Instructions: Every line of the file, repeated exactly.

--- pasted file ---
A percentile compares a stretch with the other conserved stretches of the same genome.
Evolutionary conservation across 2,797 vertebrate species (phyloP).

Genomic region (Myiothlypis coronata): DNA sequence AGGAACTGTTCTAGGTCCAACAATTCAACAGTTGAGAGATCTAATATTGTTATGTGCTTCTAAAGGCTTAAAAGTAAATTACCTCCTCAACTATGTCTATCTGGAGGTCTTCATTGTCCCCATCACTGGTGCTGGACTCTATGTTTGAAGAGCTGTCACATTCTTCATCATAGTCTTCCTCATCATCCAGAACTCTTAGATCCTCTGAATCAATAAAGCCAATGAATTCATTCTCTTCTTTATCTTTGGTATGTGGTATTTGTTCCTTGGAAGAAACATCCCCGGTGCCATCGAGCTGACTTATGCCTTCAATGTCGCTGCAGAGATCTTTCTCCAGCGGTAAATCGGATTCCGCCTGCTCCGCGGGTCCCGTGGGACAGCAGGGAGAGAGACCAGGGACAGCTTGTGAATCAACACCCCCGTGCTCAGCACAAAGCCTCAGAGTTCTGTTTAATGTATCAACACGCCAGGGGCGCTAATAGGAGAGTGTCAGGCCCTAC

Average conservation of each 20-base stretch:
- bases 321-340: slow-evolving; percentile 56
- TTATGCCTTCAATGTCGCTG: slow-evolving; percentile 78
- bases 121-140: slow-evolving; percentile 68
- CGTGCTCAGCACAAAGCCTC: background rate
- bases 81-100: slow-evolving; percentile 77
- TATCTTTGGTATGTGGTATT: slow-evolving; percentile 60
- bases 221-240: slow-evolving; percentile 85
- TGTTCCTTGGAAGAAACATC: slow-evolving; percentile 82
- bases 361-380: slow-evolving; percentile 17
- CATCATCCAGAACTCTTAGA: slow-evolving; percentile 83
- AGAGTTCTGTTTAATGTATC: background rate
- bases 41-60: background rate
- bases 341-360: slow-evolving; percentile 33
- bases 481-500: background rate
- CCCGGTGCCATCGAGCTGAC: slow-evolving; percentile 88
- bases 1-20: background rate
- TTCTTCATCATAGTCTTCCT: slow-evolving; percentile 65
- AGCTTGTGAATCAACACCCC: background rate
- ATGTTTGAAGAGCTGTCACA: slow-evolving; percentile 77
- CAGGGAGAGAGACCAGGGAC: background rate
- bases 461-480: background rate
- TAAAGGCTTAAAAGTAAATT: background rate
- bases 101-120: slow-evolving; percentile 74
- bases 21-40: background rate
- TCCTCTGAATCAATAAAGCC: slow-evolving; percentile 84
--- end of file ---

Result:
A percentile compares a stretch with the other conserved stretches of the same genome.
Evolutionary conservation across 2,797 vertebrate species (phyloP).

Genomic region (Myiothlypis coronata): DNA sequence AGGAACTGTTCTAGGTCCAACAATTCAACAGTTGAGAGATCTAATATTGTTATGTGCTTCTAAAGGCTTAAAAGTAAATTACCTCCTCAACTATGTCTATCTGGAGGTCTTCATTGTCCCCATCACTGGTGCTGGACTCTATGTTTGAAGAGCTGTCACATTCTTCATCATAGTCTTCCTCATCATCCAGAACTCTTAGATCCTCTGAATCAATAAAGCCAATGAATTCATTCTCTTCTTTATCTTTGGTATGTGGTATTTGTTCCTTGGAAGAAACATCCCCGGTGCCATCGAGCTGACTTATGCCTTCAATGTCGCTGCAGAGATCTTTCTCCAGCGGTAAATCGGATTCCGCCTGCTCCGCGGGTCCCGTGGGACAGCAGGGAGAGAGACCAGGGACAGCTTGTGAATCAACACCCCCGTGCTCAGCACAAAGCCTCAGAGTTCTGTTTAATGTATCAACACGCCAGGGGCGCTAATAGGAGAGTGTCAGGCCCTAC

Average conservation of each 20-base stretch:
- bases 321-340: slow-evolving; percentile 56
- TTATGCCTTCAATGTCGCTG: slow-evolving; percentile 78
- bases 121-140: slow-evolving; percentile 68
- CGTGCTCAGCACAAAGCCTC: background rate
- bases 81-100: slow-evolving; percentile 77
- TATCTTTGGTATGTGGTATT: slow-evolving; percentile 60
- bases 221-240: slow-evolving; percentile 85
- TGTTCCTTGGAAGAAACATC: slow-evolving; percentile 82
- bases 361-380: slow-evolving; percentile 17
- CATCATCCAGAACTCTTAGA: slow-evolving; percentile 83
- AGAGTTCTGTTTAATGTATC: background rate
- bases 41-60: background rate
- bases 341-360: slow-evolving; percentile 33
- bases 481-500: background rate
- CCCGGTGCCATCGAGCTGAC: slow-evolving; percentile 88
- bases 1-20: background rate
- TTCTTCATCATAGTCTTCCT: slow-evolving; percentile 65
- AGCTTGTGAATCAACACCCC: background rate
- ATGTTTGAAGAGCTGTCACA: slow-evolving; percentile 77
- CAGGGAGAGAGACCAGGGAC: background rate
- bases 461-480: background rate
- TAAAGGCTTAAAAGTAAATT: background rate
- bases 101-120: slow-evolving; percentile 74
- bases 21-40: background rate
- TCCTCTGAATCAATAAAGCC: slow-evolving; percentile 84